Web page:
The field of special education is a wonderful opportunity for those who love helping children. Special education teachers work with students who have a variety of learning disabilities. You may work with several children for shorter periods or work one-on-one with just a few each day. A special education teacher must have a relevant bachelor’s degree and along with a teacher training certificate in special education. Enrollment is increasing in special education programs, and so job demand is high.

This guest post is contributed by Patricia. Patricia has a Masters in Psychology degree and maintains the site Psychology Degree. She writes about various subjects within the psychology field.

If you have a great idea for a jungle-themed post, let us know! Guest writers or requests are always welcome!

Tags: , , , , , , ,

 
1

The Concrete Jungle – Criminal Justice

Posted by Carolyn Thompson on May 17, 2011 in Career Path

Bookmark and Share

Have you ever seen the television show Monk? I really like the show. He makes me laugh. I know the character drives some people nuts, so if you’re one of them, don’t worry. Keep reading.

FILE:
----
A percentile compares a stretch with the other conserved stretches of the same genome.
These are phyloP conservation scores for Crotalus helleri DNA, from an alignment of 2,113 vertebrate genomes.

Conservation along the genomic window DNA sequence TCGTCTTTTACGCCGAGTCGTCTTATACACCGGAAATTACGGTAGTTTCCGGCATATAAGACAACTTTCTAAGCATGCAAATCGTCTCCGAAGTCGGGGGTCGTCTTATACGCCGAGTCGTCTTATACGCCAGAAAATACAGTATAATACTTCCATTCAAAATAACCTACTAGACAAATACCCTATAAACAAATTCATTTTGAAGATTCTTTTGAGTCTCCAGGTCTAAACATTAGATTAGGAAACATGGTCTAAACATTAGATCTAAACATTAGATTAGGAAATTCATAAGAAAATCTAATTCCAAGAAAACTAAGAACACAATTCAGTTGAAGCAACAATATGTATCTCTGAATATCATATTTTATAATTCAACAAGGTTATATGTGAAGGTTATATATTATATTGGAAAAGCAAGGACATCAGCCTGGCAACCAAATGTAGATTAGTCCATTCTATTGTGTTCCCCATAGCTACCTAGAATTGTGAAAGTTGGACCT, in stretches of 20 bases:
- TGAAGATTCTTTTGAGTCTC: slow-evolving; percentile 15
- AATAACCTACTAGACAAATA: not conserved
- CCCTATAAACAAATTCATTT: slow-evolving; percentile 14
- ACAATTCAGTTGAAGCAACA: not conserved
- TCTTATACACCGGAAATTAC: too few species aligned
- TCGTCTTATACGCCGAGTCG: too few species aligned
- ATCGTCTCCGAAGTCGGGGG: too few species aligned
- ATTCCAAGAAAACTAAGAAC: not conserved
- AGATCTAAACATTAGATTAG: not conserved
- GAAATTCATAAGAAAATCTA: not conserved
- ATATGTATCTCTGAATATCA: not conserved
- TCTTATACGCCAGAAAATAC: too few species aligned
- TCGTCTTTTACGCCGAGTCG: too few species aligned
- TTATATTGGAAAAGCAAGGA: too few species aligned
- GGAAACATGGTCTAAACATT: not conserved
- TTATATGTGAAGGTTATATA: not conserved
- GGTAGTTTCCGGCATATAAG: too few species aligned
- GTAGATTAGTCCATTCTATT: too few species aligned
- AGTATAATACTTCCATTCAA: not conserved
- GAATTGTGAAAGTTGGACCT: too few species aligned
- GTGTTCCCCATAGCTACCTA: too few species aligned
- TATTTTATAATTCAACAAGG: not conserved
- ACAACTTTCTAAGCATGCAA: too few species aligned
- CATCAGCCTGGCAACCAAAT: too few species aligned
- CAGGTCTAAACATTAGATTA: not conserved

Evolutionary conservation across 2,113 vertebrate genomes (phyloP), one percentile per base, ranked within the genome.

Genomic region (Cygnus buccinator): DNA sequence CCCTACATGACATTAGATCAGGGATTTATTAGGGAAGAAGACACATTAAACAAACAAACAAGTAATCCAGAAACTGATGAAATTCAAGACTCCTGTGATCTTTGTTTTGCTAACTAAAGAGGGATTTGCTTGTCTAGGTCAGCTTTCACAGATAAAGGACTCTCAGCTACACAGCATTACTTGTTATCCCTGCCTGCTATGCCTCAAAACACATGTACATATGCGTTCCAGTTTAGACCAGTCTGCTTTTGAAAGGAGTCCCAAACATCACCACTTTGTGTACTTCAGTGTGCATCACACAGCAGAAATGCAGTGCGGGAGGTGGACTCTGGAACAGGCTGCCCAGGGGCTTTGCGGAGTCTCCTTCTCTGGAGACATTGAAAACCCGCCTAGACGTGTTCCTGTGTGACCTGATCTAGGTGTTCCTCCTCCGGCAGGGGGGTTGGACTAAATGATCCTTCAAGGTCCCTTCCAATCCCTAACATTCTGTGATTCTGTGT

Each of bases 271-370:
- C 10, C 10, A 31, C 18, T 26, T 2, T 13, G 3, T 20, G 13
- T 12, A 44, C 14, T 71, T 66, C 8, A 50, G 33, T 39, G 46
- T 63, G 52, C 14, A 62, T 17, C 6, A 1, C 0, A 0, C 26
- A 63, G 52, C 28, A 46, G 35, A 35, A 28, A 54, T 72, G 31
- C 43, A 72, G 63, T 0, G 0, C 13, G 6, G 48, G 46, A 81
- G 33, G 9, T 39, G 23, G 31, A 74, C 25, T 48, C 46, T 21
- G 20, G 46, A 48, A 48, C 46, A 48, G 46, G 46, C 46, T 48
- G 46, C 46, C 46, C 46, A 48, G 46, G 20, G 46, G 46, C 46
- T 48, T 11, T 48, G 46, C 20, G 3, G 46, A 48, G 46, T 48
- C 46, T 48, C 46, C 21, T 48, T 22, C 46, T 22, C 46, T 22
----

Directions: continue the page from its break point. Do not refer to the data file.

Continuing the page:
Recently, I’ve been helping my sister find a new career, and I am constantly catching myself humming the Monk theme song: this world we love so much might just kill you, I could be wrong now, but I don’t think so – it’s a jungle out there.

It’s kind of an extreme song, but the tune jumps to mind as I help her scour the Internet for job openings. She has a bachelor’s degree in a specific area of expertise, an area of work in which she has lost interest. So, in essence, it’s a lot like starting out without an education. The only industry impressed with her degree is the industry she just left.

Right now, I’m currently (gently) pushing her in a new direction, because I’ve noticed a pattern. There seems to be several criminal justice jobs open. She thinks I’m bias, because I write for a criminal justice blog, but the longer we look, the more she believes me: the jobs are out there and many are in criminal justice.

For many of those positions, she wouldn’t have to go back to school or if she needed more schooling it would be just for a year or two with much of it online. (See, am I not persuasive?)